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The external obliques diagonal direction on the torso
2 Credits

External Obliques

Integrated functional anatomy of the external obliques. Attachments, nerves, palpation, joint actions, arthrokinematics, fascia, triggerpoints, and behavior in postural dysfunction. Common exercises and stretches for the core and oblique muscles.

Brent Brookbush

Brent Brookbush


Course Description: External Oblique

This course describes the anatomy and integrated function of the external oblique muscles (a.k.a. the obliques, external abdominal oblique, oblique muscle). The external oblique muscles originate on ribs 5-12 and insert into the abdominal fascia, linea alba, iliac crest, and inguinal ligament. This is the most superficial muscle on the lateral abdominal wall; the internal obliques and transverse abdominis lay beneath this muscle. Research is not available on the fiber type composition of the oblique muscles; however, it may be reasonable to suggest that the proportion of type I muscle fibers and type II muscle fibers is similar to the rectus abdominis and fairly even. The external oblique muscles cross the torso and pelvis, influencing motion of the pelvis, thoracic spine, lumbar spine, and ribs. The obliques are the primary rotators of the lumbar spine, will contribute to flexion and lateral flexion of the spine, as well as a posterior pelvic tilt, a lateral pelvic tilt, and increasing intra-abdominal pressure and spine/pelvis stability. This course also describes the role of the external obliques in facet joint arthrokinematics, fascial integration (integration of abdominal wall muscles), postural dysfunction, and subsystem integration. Sports medicine professionals (personal trainers, fitness instructors, physical therapists, massage therapists, chiropractors, occupational therapists, athletic trainers, etc.) must be aware of the integrated function of the oblique muscles for the detailed analysis of human movement, and the development of sophisticated exercise programs and therapeutic (rehabilitation) interventions. Further, this course is essential knowledge for future courses discussing injury prevention and physical rehabilitation/physical therapy (e.g. “weak core,” abdominal wall pain, diastasis recti, hip flexor strain, sports hernias, groin injury, anterior pubic ligament injury, low back pain), the synergistic function of the external obliques (e.g. increased intra-abdominal pressure with the transverse abdominis, internal obliques, rectus abdominis, diaphragm, and pelvic floor muscles) and oblique muscle specific exercises and techniques for enhancing sports performance (e.g. ensuring ideal oblique length for optimal core stability, strength, power, hypertrophy, etc.).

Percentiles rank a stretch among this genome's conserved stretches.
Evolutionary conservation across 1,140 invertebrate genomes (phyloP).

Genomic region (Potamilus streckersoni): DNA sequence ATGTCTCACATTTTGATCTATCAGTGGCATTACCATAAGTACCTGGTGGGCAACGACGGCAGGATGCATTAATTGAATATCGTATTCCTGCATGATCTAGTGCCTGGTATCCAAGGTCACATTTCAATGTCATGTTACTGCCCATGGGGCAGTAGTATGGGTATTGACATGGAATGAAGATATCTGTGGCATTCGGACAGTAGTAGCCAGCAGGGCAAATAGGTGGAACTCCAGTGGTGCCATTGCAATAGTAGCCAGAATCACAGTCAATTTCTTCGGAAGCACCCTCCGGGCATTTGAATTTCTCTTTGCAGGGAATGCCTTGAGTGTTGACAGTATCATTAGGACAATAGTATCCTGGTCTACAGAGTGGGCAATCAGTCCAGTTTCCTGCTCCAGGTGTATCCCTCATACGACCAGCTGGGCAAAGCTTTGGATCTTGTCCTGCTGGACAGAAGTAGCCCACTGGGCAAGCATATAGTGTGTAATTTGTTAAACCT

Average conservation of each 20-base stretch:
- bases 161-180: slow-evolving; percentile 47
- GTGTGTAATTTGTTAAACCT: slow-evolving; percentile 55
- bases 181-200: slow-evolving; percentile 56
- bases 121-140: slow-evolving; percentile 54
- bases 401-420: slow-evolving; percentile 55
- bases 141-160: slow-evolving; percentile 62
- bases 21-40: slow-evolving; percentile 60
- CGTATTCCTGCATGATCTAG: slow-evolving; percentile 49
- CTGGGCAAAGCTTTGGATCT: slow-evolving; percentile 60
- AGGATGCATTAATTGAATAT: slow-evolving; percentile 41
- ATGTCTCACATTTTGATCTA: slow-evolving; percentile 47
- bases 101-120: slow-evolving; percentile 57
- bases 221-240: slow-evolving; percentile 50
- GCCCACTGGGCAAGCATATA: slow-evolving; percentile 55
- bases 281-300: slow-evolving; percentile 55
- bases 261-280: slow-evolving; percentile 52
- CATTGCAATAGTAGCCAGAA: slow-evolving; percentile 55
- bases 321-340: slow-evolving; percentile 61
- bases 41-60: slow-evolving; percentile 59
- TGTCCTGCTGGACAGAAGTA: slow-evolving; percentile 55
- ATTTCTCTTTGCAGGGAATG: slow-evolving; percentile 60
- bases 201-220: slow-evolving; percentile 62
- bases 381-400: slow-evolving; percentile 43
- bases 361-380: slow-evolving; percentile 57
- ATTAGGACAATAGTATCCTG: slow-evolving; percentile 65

Brookbush Institute’s most recommended techniques for the External Obliques (see videos below):

The external oblique muscle on the lateral side of the body
Caption: The external oblique muscle on the lateral side of the body

Introduction to the External Obliques

3 sub-categories

External Oblique Actions

1 sub-category

Fascial Integration

1 sub-category

Postural Dysfunction and the External Obliques

Exercises and Techniques for the External Obliques

2 sub-categories


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1. Introduction

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